Phosphorus triiodide

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Phosphorus triiodide
IUPAC names
Phosphorus triiodide
Phosphorus(III) iodide
Other names
Phosphorus iodide
Jmol-3D images Image
Molar mass 411.68717 g/mol
Appearance Dark red solid
Odor Acrid (moist air)
Density 4.18 g/cm3
Melting point 61.2 °C (142.2 °F; 334.3 K)
Boiling point 200 °C (392 °F; 473 K) (decomposes)
Solubility Reacts with alcohols
Soluble in benzene, carbon disulfide, hexane, 1,2-dichloroethane
Poorly soluble in acetonitrile, sulfur dioxide
Insoluble in dichloromethane
Vapor pressure ~0 mmHg
192 J·K−1·mol−1
-45.6 kJ/mol
Safety data sheet Guidechem
Flash point Non-flammable
Related compounds
Related compounds
Phosphorus trichloride
Phosphorus tribromide
Except where otherwise noted, data are given for materials in their standard state (at 25 °C [77 °F], 100 kPa).
Infobox references

Phosphorus triiodide is chemical compound, a red solid which reacts violently with water, releasing phosphorous acid and hydroiodic acid. It is a powerful reducing agent, with the chemical formula PI3.



Phosphorus triiodide readily hydrolyzes in water, producing phosphorous acid (H3PO3) and hydroiodic acid (HI), along with smaller amounts of phosphine and traces of diphosphanes.

PI3 + 3 H2O → 3 HI + H3PO3

Phosphorus triiodide will react with alcohols to form alkyl iodides:

3 R-OH + PI3 → 3 RI + H3PO3

PI3 is also an exceptionally powerful reducing agent and deoxygenating agent, capable of rapidly reducing sulfoxides to sulfides, even at temperatures as low as −78 °C.[1]

Heating a 1-iodobutane solution of PI3 with red phosphorus causes reduction to P2I4.


Phosphorus triiodide is an unstable dark red solid, with a melting point of 61.2 °C and decomposes when heated to 200 °C. It is soluble in benzene, carbon disulfide and fairly soluble in hexane. Its density is 4.18 g/cm3 at standard conditions.


Phosphorus triiodide is sold by various chemical entities, though it's almost impossible for the amateur chemist to purchase it.


Although it's made from two DEA List I chemicals (phosphorus and iodine) and upon standing in air/hydrolysis releases another List I chemical (hydroiodic acid, as well as elemental iodine), phosphorus triiodide is curiously not listed in the DEA List of chemicals. However, PI3's status is covered by the same legislation that covers phosphorus halides and individuals normally cannot purchase it.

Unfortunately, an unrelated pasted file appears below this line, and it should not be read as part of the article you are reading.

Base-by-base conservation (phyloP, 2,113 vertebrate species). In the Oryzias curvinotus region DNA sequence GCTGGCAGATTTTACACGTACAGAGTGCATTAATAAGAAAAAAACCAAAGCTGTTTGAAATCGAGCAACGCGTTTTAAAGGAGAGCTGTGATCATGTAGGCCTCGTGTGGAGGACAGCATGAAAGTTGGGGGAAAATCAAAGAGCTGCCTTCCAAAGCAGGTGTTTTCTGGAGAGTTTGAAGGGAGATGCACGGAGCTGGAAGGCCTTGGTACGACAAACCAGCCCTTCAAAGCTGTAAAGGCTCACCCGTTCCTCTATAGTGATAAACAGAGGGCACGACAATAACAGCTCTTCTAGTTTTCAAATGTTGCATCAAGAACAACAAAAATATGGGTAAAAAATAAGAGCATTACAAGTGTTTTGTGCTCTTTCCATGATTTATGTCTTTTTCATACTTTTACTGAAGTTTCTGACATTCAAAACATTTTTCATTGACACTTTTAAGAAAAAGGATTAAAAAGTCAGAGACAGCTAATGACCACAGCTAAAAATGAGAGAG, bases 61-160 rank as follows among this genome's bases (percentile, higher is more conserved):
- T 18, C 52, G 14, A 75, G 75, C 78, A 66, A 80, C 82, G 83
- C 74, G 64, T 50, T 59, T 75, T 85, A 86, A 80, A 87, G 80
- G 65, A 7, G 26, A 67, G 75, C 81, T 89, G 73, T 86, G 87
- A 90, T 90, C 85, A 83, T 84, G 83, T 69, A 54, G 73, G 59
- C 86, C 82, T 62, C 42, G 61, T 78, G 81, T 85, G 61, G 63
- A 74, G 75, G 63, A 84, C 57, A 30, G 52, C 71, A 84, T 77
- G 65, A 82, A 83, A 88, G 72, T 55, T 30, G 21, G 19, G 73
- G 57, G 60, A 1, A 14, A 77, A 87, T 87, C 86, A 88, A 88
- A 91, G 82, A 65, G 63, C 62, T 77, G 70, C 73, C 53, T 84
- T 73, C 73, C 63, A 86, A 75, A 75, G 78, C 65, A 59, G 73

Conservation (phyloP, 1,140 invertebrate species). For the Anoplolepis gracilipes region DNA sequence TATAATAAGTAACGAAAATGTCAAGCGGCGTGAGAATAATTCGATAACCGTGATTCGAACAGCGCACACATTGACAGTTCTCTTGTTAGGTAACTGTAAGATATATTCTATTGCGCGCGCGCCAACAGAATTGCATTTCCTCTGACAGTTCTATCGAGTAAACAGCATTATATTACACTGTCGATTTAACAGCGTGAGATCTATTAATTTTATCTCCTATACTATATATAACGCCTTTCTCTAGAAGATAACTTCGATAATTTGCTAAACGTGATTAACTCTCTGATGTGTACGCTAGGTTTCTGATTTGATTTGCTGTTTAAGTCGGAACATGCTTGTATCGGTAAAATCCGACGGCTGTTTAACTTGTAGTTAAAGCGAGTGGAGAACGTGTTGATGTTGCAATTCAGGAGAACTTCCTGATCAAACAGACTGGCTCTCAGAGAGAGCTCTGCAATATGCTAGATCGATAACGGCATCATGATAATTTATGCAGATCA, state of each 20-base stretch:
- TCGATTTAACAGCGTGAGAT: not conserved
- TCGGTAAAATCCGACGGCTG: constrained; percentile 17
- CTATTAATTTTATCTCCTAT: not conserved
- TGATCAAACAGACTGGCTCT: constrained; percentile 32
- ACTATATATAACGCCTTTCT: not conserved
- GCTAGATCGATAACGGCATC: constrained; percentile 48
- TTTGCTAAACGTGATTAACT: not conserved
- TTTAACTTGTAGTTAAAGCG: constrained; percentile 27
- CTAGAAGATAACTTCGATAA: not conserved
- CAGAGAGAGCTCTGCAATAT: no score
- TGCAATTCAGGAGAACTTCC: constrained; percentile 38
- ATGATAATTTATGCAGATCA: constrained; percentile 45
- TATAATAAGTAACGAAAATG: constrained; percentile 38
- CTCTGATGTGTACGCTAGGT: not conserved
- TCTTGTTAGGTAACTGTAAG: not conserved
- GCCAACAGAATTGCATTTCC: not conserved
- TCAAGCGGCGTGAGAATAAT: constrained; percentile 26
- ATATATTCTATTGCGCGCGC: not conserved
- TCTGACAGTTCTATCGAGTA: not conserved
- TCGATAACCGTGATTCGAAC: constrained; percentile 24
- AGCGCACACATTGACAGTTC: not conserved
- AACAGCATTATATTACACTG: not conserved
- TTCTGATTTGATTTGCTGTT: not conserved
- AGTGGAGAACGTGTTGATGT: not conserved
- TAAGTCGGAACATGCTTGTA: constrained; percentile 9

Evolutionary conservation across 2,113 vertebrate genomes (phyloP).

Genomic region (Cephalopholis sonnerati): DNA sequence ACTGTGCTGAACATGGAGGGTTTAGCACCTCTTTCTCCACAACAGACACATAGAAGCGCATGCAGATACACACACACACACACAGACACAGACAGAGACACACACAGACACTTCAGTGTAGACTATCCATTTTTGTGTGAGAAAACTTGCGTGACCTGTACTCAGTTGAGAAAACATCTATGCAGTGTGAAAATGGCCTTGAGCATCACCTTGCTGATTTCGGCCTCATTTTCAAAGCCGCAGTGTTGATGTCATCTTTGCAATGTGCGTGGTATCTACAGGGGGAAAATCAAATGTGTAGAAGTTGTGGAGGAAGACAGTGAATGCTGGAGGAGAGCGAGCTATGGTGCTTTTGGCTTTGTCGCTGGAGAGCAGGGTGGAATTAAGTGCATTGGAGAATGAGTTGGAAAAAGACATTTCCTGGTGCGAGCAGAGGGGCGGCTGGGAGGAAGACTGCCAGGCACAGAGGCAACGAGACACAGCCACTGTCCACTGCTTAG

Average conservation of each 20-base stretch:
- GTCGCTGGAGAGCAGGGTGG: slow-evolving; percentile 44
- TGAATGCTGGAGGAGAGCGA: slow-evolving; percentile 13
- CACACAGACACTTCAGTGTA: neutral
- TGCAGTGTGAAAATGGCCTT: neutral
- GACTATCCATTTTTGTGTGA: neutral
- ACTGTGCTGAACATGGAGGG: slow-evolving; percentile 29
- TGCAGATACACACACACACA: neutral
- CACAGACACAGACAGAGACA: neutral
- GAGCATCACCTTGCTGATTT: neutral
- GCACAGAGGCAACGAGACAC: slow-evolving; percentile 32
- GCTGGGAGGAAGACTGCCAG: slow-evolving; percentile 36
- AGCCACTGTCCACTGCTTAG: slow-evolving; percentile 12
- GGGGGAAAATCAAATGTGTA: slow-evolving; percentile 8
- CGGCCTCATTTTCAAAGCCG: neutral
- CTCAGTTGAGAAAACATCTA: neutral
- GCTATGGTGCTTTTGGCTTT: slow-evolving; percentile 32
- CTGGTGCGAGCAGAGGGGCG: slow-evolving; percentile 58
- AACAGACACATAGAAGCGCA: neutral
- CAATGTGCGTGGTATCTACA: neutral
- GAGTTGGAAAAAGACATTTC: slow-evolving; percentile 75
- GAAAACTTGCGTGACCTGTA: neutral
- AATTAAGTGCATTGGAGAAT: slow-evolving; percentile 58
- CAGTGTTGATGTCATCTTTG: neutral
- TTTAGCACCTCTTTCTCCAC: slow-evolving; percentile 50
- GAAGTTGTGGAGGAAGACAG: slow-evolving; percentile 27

Phosphorus triiodide can be made by reacting elemental phosphorus (red preferably) with iodine, in a P:I ratio of 1:3.

2 P + 3 I2 → 2 PI3

The reaction best takes place in a solvent, such as carbon disulfide, carbon tetrachloride, dichloroethane. Since the reaction is exothermic, cooling is required to keep it under control. Due to its low boiling point, carbon disulfide is a good choice, and crystallizing the resulting PI3 from the solution is safe and gives good yield. If the reaction is done without a solvent, the resulting product is impure and the yield is poor.

Another route involves the reaction of phosphorus trichloride with hydrogen iodide:

PCl3 + 3 KI → PI3 + 3 KCl3

This reaction takes place in glacial acetic acid.[2][3]


  • Make alkyl iodides
  • Diphosphorus tetraiodide synthesis
  • Organic reductions



Phosphorus triiodide reacts with water to release hydroiodic acid and phosphorous acid, which are corrosive and harmful. Direct contact with skin will cause chemical burns. The reaction will also release small amounts of phosphine which is highly toxic, as well as diphosphanes which can be pyrophoric.


Phosphorus triiodide can be stored in glass air-tight containers, though it's not recommended to be stored for long periods of time and used as soon as it's made.


Phosphorus triiodide can be neutralized with a solution of sodium thiosulfate. This should be done slowly, since PI3 reacts exothermically with water.


  1. J. N. Denis; A. Krief (1980). "Phosphorus tri-iodide (PI3), a powerful deoxygenating agent". J. Chem. Soc., Chem. Commun. (12): 544–5
  2. Ritter, H.; Liebigs Annalen der Chemie; vol. 95; (1855); p. 208 - 211
  3. Germann, F. E. E.; Traxler, R. N.; Journal of the American Chemical Society; vol. 49; (1927); p. 307 - 312

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